Offer Them Christ
The Weblog Of J.F. Howard

The Heart Of Forgiveness

  Philemon 1-7

            1 This letter is from Paul, a prisoner for preaching the Good News about Christ Jesus, and from our brother Timothy. I am writing to Philemon, our beloved co-worker, 2 and to our sister Apphia, and to our fellow soldier Archippus, and to the church that meets in your house. 3 May God our Father and the Lord Jesus Christ give you grace and peace.

            4 I always thank my God when I pray for you, Philemon, 5 because I keep hearing about your faith in the Lord Jesus and your love for all of God’s people. 6 And I am praying that you will put into action the generosity that comes from your faith as you understand and experience all the good things we have in Christ. 7 Your love has given me much joy and comfort, my brother, for your kindness has often refreshed the hearts of God’s people.

 *** 

           On October 2, 2006, Charles Roberts walked into an Amish schoolhouse in Nickel Mines, Pennsylvania, dismissed all but ten young girls, and proceeded to enact a tragedy that touched the heart of our nation. When the tragedy was over, five of those young Amish school girls were dead, five were injured, and Roberts had taken his own life.

            Immediately after the awful events of that day, the Amish community rallied together. They tore down the schoolhouse where the unspeakable had taken place, and built a new one.

            They comforted the families of those grieving unexplainable losses.

            And…they reached out and extended forgiveness to the widow of Charles Roberts, the shooter.

             Six months after this tragic event, U.S. News and World Report returned to the scene of Nickel Mines, Pennsylvania, to find out how the Amish were coping, reporting their findings in the article entitled, “Moving On.”

            The reporters discovered that the tragedy brought the Amish and non-Amish neighbors in a deeper sense of community togetherness. They stood together, comforting and supporting one another. The reporters learned that it was forgiveness that had helped the Amish get through the dark days they had faced.

            Donald Kraybill is an expert on the Amish tradition. He teaches at Elizabethtown College, near Nickel Mines. In an interview, he explained how forgiveness, in the biblical sense, is love letting go when wrong has been suffered. “To a person, the Amish would argue that forgiveness is the central teaching of Jesus. They will take you to the Lord’s prayer—if you don’t forgive, you won’t be forgiven.”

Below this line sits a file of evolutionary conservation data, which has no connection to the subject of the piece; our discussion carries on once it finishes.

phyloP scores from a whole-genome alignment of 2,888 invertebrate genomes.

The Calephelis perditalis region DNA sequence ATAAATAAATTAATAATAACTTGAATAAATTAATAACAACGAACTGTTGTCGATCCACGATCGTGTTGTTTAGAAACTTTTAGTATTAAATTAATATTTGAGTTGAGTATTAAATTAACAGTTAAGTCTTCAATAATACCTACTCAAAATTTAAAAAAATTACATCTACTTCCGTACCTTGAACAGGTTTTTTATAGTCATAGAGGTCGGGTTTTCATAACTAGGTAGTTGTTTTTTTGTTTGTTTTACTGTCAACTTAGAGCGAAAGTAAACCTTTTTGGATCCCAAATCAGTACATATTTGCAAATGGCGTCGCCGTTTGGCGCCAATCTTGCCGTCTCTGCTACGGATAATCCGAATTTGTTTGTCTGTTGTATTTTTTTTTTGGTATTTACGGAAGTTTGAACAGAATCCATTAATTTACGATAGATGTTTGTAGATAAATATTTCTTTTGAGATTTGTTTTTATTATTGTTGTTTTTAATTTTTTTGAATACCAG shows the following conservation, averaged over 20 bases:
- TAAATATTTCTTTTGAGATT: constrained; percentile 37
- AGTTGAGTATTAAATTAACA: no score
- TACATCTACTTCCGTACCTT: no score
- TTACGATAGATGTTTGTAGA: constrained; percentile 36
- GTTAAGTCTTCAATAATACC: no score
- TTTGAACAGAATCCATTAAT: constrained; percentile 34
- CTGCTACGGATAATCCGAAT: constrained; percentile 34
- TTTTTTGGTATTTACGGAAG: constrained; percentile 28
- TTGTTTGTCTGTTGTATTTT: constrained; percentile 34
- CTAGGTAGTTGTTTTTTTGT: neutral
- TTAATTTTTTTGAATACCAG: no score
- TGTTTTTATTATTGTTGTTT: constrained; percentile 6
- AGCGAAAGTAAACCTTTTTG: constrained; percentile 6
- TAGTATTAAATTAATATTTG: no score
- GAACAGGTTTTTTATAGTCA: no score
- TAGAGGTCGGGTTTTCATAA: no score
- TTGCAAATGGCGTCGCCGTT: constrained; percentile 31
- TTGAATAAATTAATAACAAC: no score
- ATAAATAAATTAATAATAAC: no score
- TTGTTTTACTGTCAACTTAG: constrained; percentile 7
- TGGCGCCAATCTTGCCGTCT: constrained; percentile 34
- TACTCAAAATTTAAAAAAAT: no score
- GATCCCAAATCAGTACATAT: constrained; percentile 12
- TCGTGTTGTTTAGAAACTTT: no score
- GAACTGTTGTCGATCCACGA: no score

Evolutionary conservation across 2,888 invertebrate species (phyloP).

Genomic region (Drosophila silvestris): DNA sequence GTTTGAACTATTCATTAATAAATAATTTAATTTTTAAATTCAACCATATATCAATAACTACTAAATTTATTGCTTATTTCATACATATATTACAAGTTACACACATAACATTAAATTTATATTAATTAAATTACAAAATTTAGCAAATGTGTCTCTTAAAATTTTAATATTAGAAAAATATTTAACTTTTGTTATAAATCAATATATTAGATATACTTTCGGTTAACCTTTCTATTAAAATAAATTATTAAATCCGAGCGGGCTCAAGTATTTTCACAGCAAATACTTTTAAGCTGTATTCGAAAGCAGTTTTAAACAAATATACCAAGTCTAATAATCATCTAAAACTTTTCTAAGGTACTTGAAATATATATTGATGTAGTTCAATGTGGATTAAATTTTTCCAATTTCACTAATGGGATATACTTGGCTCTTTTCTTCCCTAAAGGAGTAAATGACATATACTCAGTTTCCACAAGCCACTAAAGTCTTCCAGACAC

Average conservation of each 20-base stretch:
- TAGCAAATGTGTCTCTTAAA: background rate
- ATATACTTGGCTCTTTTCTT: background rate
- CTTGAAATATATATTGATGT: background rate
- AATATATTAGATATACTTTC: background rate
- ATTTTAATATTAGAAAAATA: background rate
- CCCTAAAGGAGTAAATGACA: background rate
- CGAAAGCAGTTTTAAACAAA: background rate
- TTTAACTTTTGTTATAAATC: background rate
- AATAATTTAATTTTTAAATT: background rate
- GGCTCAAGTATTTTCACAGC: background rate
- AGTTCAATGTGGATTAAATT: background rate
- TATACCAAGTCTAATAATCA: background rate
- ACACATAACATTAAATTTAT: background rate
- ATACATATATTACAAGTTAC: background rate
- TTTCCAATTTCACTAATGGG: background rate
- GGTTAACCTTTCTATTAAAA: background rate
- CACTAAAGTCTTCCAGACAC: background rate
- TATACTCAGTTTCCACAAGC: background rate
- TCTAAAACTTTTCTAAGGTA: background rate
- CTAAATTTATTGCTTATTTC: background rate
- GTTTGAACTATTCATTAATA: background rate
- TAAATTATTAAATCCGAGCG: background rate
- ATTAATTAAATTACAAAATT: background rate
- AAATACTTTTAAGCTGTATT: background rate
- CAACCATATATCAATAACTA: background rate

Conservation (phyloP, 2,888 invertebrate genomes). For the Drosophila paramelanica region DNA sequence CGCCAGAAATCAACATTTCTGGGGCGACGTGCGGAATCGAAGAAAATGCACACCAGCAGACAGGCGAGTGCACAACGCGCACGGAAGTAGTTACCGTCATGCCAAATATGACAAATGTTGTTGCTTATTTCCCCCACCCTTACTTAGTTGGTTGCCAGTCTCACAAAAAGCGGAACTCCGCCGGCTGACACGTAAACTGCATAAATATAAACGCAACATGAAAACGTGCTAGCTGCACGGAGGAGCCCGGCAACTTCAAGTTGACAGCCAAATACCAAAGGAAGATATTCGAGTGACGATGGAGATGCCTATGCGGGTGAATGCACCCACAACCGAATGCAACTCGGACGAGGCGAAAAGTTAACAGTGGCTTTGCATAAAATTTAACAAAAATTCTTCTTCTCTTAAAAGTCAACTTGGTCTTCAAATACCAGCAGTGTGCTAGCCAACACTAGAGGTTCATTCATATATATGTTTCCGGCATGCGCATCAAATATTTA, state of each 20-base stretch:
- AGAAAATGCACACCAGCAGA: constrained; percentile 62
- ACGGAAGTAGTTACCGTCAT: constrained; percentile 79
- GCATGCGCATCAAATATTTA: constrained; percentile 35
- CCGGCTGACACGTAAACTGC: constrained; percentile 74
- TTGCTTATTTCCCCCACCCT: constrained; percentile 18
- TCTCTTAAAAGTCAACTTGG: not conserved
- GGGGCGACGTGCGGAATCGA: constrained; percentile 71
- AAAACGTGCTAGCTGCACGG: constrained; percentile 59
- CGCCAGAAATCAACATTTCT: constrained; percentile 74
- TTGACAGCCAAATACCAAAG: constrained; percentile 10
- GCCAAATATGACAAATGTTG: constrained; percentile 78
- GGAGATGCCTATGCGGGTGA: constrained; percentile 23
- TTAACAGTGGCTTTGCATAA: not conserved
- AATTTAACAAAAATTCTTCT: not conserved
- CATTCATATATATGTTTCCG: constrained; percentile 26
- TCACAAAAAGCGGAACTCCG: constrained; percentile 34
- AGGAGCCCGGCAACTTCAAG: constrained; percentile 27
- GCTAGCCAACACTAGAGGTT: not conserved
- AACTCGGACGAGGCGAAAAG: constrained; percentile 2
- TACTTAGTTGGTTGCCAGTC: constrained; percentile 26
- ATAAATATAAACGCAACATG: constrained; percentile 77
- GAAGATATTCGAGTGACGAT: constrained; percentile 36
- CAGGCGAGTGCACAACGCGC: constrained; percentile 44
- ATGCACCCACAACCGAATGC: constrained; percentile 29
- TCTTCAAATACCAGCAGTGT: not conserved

When asked if all Amish forgive, Reverend Kristine Hileman, a Presbyterian minister serving in the area, said, “The Amish are like anyone else—some take the forgiveness of Christ and pass it on to others and some don’t … [but in the days after this tragedy] they set an example that caused me—a Presbyterian minister—to examine my own life and ask, ‘Who haven’t I forgiven?'”

             The Amish are right…it is at the heart of Christianity to forgive.

            Some of the final words that Jesus spoke as He was being crucified were, “Father, forgive them, for they do not know what they are doing.”

             It is God’s nature to forgive. In Isaiah 43:25 God says, “I, even I, am the one who wipes out your transgressions for My own sake, And I will not remember your sins.”

             And in the New Testament we are taught in Ephesians 4:32 to, “Be kind to one another, tender-hearted, forgiving each other, just as God in Christ also has forgiven you.”

            But forgiveness is not easy is it?

            By its very nature to forgive someone, means that they have done something to you that has wronged you, or caused you hurt.

             C.S. Lewis once said “Everyone thinks forgiveness is a lovely idea, until he has something to forgive.”

            Today we encounter in the brief letter to Philemon, the heart of a forgiver.

            Philemon, the central character in this letter from the Apostle Paul, has been wronged. Onesimus has taken something of value that belonged to him and has run off.

            Paul has stepped in and asked Philemon to welcome back Onesimus; to forgive him for the wrong he had done to him, and to restore him to his relationship with Philemon. In fact, Paul asked him not only to restore their broken relationship, but to make it better than it was before!

             In this passage today, we will learn what it takes to forgive like that.

  The Heart Of Forgiveness is found in:

1) Faith in the Lord Jesus (Philemon 5a)

4 I always thank my God when I pray for you, Philemon, 5 because I keep hearing about your faith in the Lord Jesus…

            Paul commends Philemon for his “faith in the Lord Jesus.”

            The heart of forgiveness begins with faith in Jesus Christ.

            Jesus is the connection we have to the source of forgiveness.

            Our faith in Jesus Christ as Savior and Lord puts us into a life transforming connection with God’s forgiveness. The life, death, burial, and resurrection of Jesus is God’s plan to bring us forgiveness in our lives, and reconciliation with God.

            As we are connected to God through faith in Jesus Christ, the forgiveness of God flows into our lives, and becomes the source for the forgiveness we need to extend to other people.

            Forgiveness at any time is not going to be easy; but without Jesus Christ in our lives, it is going to be nearly impossible.

 The Heart Of Forgiveness is found in:

2) Love for all of God’s people (Philemon 5b)

4 I always thank my God when I pray for you, Philemon, 5 because I keep hearing about…your love for all of God’s people.

            Secondly, Paul commends Philemon for his “love for all of God’s people.”

            It takes a heart of love to forgive someone who has hurt and wronged you.